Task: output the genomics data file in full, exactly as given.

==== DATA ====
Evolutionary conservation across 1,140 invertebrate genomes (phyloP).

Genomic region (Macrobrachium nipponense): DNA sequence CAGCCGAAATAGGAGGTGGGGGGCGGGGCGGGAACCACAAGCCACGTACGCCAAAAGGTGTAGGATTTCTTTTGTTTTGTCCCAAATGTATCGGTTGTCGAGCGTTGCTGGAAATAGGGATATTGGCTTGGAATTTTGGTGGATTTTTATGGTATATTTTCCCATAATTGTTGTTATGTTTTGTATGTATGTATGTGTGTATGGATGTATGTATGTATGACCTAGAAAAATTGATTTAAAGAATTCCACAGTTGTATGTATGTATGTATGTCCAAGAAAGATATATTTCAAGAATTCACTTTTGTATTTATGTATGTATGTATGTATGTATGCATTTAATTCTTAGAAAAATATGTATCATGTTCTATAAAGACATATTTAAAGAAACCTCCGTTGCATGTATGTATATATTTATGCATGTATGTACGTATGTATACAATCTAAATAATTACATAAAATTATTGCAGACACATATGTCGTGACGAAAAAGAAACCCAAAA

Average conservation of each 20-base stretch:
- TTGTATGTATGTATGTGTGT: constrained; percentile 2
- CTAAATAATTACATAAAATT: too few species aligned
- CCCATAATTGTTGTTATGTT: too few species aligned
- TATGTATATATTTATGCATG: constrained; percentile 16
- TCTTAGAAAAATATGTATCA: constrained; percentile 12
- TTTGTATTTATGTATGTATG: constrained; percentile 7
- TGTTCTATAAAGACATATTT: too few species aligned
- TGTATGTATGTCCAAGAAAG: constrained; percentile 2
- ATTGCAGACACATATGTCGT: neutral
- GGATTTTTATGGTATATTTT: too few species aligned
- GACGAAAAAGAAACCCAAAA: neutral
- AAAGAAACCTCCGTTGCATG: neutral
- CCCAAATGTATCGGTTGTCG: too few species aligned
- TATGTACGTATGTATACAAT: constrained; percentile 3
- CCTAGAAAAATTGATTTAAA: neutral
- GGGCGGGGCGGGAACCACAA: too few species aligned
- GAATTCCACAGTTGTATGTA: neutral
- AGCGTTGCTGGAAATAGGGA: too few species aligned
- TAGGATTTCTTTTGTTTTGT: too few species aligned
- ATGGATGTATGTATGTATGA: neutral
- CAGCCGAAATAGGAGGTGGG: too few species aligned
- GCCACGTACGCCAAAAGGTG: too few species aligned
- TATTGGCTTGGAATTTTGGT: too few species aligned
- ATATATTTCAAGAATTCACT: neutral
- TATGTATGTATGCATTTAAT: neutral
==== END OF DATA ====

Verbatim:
Evolutionary conservation across 1,140 invertebrate genomes (phyloP).

Genomic region (Macrobrachium nipponense): DNA sequence CAGCCGAAATAGGAGGTGGGGGGCGGGGCGGGAACCACAAGCCACGTACGCCAAAAGGTGTAGGATTTCTTTTGTTTTGTCCCAAATGTATCGGTTGTCGAGCGTTGCTGGAAATAGGGATATTGGCTTGGAATTTTGGTGGATTTTTATGGTATATTTTCCCATAATTGTTGTTATGTTTTGTATGTATGTATGTGTGTATGGATGTATGTATGTATGACCTAGAAAAATTGATTTAAAGAATTCCACAGTTGTATGTATGTATGTATGTCCAAGAAAGATATATTTCAAGAATTCACTTTTGTATTTATGTATGTATGTATGTATGTATGCATTTAATTCTTAGAAAAATATGTATCATGTTCTATAAAGACATATTTAAAGAAACCTCCGTTGCATGTATGTATATATTTATGCATGTATGTACGTATGTATACAATCTAAATAATTACATAAAATTATTGCAGACACATATGTCGTGACGAAAAAGAAACCCAAAA

Average conservation of each 20-base stretch:
- TTGTATGTATGTATGTGTGT: constrained; percentile 2
- CTAAATAATTACATAAAATT: too few species aligned
- CCCATAATTGTTGTTATGTT: too few species aligned
- TATGTATATATTTATGCATG: constrained; percentile 16
- TCTTAGAAAAATATGTATCA: constrained; percentile 12
- TTTGTATTTATGTATGTATG: constrained; percentile 7
- TGTTCTATAAAGACATATTT: too few species aligned
- TGTATGTATGTCCAAGAAAG: constrained; percentile 2
- ATTGCAGACACATATGTCGT: neutral
- GGATTTTTATGGTATATTTT: too few species aligned
- GACGAAAAAGAAACCCAAAA: neutral
- AAAGAAACCTCCGTTGCATG: neutral
- CCCAAATGTATCGGTTGTCG: too few species aligned
- TATGTACGTATGTATACAAT: constrained; percentile 3
- CCTAGAAAAATTGATTTAAA: neutral
- GGGCGGGGCGGGAACCACAA: too few species aligned
- GAATTCCACAGTTGTATGTA: neutral
- AGCGTTGCTGGAAATAGGGA: too few species aligned
- TAGGATTTCTTTTGTTTTGT: too few species aligned
- ATGGATGTATGTATGTATGA: neutral
- CAGCCGAAATAGGAGGTGGG: too few species aligned
- GCCACGTACGCCAAAAGGTG: too few species aligned
- TATTGGCTTGGAATTTTGGT: too few species aligned
- ATATATTTCAAGAATTCACT: neutral
- TATGTATGTATGCATTTAAT: neutral